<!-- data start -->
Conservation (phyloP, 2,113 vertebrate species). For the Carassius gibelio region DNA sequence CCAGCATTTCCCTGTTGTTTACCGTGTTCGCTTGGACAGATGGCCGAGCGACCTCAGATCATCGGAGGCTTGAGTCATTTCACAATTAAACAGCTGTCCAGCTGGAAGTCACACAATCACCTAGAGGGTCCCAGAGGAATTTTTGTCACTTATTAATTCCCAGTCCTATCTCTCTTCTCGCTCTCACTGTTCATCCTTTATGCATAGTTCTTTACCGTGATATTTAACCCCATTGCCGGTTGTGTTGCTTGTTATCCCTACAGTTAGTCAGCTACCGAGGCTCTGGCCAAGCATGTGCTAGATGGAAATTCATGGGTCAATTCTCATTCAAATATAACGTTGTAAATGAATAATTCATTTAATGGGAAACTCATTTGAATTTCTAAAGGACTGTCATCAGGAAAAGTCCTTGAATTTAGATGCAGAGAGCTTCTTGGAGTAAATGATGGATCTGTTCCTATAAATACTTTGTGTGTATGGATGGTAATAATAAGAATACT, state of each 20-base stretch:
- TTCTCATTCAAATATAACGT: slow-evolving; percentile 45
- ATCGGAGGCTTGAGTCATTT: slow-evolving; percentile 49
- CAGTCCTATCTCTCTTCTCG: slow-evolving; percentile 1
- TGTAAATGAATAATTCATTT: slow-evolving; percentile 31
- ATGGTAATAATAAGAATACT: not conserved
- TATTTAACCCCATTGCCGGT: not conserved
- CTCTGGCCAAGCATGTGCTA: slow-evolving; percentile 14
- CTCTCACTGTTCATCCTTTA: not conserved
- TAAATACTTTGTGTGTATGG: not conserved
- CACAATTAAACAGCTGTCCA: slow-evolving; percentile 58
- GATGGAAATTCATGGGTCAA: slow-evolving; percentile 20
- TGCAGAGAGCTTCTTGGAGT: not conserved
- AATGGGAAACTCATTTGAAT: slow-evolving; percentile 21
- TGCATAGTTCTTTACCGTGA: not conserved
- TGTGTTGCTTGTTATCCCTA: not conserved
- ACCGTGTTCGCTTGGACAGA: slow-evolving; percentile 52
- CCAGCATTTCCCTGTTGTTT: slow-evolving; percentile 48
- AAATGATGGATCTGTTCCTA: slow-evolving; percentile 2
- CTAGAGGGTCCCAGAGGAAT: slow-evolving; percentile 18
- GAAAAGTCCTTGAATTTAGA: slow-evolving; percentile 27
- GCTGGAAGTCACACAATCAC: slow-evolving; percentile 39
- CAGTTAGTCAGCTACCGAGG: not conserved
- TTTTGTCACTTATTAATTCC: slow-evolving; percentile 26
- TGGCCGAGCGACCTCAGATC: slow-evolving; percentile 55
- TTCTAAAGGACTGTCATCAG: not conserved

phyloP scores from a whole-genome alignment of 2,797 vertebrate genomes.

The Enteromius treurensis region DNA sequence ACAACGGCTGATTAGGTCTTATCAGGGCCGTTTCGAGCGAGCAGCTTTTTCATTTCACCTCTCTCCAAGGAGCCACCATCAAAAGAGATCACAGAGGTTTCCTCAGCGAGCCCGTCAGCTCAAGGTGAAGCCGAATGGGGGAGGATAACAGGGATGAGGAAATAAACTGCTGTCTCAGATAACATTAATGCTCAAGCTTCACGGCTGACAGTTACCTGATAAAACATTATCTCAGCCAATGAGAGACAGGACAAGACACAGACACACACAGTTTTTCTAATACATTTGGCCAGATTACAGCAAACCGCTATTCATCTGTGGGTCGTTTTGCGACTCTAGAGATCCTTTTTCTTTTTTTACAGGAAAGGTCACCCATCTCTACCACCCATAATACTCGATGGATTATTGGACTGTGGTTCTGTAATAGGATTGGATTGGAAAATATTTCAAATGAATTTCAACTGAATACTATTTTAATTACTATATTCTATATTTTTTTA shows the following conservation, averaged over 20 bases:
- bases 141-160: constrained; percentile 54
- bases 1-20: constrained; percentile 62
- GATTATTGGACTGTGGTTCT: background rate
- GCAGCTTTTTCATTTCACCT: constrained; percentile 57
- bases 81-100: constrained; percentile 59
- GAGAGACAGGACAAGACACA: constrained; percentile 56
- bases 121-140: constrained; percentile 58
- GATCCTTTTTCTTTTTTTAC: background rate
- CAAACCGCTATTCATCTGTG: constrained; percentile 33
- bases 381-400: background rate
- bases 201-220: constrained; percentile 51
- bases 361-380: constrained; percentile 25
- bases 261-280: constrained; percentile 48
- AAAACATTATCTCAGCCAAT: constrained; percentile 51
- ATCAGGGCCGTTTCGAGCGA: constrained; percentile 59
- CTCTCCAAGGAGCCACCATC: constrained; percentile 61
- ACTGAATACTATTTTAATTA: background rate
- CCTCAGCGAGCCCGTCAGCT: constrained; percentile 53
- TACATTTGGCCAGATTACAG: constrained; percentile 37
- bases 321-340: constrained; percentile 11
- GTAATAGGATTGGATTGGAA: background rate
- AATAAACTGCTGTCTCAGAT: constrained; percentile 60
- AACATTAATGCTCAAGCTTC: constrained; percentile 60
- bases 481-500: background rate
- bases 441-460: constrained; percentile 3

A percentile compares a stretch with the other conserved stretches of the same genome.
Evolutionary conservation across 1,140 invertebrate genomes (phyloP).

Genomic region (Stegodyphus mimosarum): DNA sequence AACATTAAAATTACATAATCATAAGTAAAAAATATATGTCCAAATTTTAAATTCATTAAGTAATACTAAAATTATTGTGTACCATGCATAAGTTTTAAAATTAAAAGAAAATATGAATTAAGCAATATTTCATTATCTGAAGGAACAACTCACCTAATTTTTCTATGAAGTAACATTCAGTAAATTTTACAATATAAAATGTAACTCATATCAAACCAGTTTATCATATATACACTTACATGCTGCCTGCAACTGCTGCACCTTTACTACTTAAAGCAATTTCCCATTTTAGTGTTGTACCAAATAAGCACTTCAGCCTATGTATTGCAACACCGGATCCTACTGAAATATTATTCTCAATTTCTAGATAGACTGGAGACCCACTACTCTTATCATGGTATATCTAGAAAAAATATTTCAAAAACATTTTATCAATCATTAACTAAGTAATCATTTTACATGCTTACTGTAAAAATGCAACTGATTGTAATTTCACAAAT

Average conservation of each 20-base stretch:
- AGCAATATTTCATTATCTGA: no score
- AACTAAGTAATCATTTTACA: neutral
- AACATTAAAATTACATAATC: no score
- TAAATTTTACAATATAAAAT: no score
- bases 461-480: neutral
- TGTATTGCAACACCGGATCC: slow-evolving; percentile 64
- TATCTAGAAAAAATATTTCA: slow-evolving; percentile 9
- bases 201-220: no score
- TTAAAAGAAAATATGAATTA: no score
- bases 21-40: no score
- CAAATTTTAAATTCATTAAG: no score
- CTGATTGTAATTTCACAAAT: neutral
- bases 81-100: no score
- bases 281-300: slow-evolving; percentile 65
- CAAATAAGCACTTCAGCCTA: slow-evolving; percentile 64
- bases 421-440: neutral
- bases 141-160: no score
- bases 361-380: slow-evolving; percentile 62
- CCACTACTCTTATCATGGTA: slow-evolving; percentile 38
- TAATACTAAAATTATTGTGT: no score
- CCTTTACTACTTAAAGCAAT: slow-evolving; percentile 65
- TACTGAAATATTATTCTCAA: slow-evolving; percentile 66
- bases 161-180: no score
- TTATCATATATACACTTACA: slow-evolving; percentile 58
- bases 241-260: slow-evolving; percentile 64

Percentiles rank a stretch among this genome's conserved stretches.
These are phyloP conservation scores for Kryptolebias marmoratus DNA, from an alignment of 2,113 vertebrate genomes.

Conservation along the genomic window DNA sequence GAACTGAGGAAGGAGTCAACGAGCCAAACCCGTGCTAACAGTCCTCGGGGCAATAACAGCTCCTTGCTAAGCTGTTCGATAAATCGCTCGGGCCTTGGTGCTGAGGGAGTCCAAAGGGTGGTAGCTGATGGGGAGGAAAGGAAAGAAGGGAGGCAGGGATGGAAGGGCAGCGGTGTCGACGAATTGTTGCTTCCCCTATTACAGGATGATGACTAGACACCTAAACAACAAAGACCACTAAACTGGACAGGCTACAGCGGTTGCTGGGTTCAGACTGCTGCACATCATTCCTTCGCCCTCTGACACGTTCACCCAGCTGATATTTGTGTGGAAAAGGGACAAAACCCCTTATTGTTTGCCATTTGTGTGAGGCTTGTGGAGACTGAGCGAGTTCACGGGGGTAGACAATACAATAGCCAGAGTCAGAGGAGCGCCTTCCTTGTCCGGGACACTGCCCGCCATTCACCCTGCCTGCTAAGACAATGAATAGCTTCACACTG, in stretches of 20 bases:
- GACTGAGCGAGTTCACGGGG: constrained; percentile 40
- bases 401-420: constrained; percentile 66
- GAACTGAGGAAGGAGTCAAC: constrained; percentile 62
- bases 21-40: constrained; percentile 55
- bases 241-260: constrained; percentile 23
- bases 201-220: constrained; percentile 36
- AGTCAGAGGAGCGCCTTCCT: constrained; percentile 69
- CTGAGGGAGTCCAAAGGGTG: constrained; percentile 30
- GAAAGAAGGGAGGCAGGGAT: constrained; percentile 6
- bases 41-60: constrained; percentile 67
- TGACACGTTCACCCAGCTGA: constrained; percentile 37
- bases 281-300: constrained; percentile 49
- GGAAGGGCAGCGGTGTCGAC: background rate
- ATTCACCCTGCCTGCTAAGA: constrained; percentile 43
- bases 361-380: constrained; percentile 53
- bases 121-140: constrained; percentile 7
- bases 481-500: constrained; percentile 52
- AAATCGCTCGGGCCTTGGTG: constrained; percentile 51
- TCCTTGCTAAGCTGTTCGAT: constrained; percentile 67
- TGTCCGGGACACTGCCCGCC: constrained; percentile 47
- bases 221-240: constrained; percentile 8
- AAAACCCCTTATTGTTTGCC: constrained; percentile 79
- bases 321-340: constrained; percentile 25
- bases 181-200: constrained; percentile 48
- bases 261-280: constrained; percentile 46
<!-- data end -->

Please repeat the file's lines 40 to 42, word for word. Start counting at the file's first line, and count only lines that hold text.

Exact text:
- bases 361-380: constrained; percentile 25
- bases 261-280: constrained; percentile 48
- AAAACATTATCTCAGCCAAT: constrained; percentile 51